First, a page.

The Federal and state appellate courts in Minnesota decided a number of employment law cases in 2020. Here’s a glimpse at a quartet of them at the end of the year.
These four cases reflect the variation in the workplace matters the courts handled last year and extending into 2021 as well.
Race bias, retaliation claims rejected; employee not re-appointed. An employee who was terminated from her position with the Federal Emergency Management Agency (FEMA) lost her claim for race discrimination and retaliation after she was not appointed when her term of employment ended. The Eighth Circuit upheld a ruling of U.S. District Court Judge David Doty, dismissing the case on grounds that the claimant failed to establish a prima facie case of either race discrimination or retaliation. Moreland v. Wolf, 2020 WL 6498678 (8th Cir. 11/5/2020) (per curiam).
Retaliation rejected; race, ADA claims denied. An employee in Minnesota, a claimant of race and discrimination and retaliation lost his claim, too. Dismissal of the pro se claimant’s discrimination action, including claims of race discrimination and violation of the Americans with Disabilities Act (ADA) by Judge Doty was affirmed by the Eighth Circuit, although a partially concurring and dissenting opinion by Judge Jane Kelley would have allowed the retaliation claim to survive a motion to dismiss. Robinson v. VSI Construction, Inc. 2020 WL 6777998 (8th Cir.11/18/2020) (unpublished).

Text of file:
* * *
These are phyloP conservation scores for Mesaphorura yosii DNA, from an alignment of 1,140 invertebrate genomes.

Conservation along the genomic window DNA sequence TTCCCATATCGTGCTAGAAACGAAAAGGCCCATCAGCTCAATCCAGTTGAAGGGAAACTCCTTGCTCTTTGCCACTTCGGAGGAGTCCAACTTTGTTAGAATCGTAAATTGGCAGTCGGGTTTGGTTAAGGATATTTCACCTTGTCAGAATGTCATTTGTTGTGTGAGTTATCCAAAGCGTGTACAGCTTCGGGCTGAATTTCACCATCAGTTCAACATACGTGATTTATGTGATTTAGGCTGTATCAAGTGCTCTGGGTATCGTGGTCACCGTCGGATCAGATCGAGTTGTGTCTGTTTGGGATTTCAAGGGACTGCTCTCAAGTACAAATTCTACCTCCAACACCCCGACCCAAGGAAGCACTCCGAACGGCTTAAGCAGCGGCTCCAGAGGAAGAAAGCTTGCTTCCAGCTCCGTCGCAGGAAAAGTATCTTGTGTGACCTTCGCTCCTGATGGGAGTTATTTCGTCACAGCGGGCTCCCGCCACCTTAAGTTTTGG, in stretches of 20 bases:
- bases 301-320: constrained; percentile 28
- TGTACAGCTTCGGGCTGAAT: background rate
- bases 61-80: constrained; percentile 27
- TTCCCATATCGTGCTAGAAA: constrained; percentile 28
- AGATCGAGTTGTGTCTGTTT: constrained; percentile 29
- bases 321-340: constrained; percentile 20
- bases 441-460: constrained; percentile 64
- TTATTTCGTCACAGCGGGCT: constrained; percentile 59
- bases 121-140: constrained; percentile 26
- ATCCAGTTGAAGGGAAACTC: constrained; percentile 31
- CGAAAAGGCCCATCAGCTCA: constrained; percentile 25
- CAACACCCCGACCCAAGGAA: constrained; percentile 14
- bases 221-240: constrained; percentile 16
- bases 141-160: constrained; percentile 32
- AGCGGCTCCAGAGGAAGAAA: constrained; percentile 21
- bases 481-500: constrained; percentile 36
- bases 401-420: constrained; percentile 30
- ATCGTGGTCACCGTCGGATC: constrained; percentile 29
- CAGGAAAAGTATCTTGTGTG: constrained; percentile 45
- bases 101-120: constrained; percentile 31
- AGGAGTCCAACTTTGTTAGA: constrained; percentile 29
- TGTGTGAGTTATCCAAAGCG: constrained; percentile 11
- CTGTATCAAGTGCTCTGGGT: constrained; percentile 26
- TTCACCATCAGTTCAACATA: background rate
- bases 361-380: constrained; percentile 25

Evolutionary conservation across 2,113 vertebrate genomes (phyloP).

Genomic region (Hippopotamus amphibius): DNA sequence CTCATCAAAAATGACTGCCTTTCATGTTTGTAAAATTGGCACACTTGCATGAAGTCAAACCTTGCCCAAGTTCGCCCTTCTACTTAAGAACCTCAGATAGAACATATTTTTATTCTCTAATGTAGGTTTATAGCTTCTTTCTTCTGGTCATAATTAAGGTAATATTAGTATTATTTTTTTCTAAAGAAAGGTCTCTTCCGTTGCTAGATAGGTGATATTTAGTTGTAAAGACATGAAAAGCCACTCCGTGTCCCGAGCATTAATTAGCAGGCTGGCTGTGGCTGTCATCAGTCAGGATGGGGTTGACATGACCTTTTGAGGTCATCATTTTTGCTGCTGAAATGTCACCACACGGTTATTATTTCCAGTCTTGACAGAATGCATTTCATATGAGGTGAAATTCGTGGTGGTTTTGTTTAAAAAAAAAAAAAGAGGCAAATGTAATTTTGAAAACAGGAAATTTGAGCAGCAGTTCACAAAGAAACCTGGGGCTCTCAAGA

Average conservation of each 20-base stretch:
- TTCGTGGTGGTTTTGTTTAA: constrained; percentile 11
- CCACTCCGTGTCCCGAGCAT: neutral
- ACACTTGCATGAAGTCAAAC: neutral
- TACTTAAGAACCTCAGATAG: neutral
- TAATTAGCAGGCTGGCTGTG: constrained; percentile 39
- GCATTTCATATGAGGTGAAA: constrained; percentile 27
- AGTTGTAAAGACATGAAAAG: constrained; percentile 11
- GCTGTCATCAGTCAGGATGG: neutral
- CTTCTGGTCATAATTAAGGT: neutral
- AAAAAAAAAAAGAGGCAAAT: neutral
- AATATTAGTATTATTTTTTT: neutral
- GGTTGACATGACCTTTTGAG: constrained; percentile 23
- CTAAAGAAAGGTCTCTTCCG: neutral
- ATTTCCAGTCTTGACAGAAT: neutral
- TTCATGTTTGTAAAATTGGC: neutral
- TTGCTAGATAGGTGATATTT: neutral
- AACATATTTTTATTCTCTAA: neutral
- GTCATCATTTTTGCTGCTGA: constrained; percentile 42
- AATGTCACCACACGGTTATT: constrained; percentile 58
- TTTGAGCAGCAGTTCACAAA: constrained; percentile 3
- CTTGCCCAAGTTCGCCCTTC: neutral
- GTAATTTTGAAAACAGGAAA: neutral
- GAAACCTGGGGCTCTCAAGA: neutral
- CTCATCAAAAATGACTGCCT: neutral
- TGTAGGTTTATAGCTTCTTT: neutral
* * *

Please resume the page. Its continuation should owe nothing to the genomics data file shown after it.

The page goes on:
Sales representatives act; remanded for “good cause” determination. An employee in Minnesota who claimed that he was terminated in violation of the Minnesota Termination Of Sales Representatives Act (MTSRA), achieved remand; dismissal of his lawsuit by U.S. District Court Judge Doty in Minnesota. The Eighth Circuit reversed the lower court’s finding that the act did not apply and remanded for determination whether the employer had “good cause” to terminate the employee. Engineered Sales Co. v. Endres + Hauser, Inc., 980 F.3d 597 (8th Cir. 11/17/2020).
Unemployment compensation; mistaken closure of account. An employee who was ineligible to establish a new unemployment benefits account after he elected to re-activate and receive payments on a pre-existing account. The Minnesota Court of Appeals held that the unemployment statute made the applicant ineligible for benefits, despite his claim that he made a mistake and in asking for his closure of his account. Vang v. Medtronic, Inc., 2020 WL 6391289 (Minn. Ct. App. 11/02/2020) (unpublished).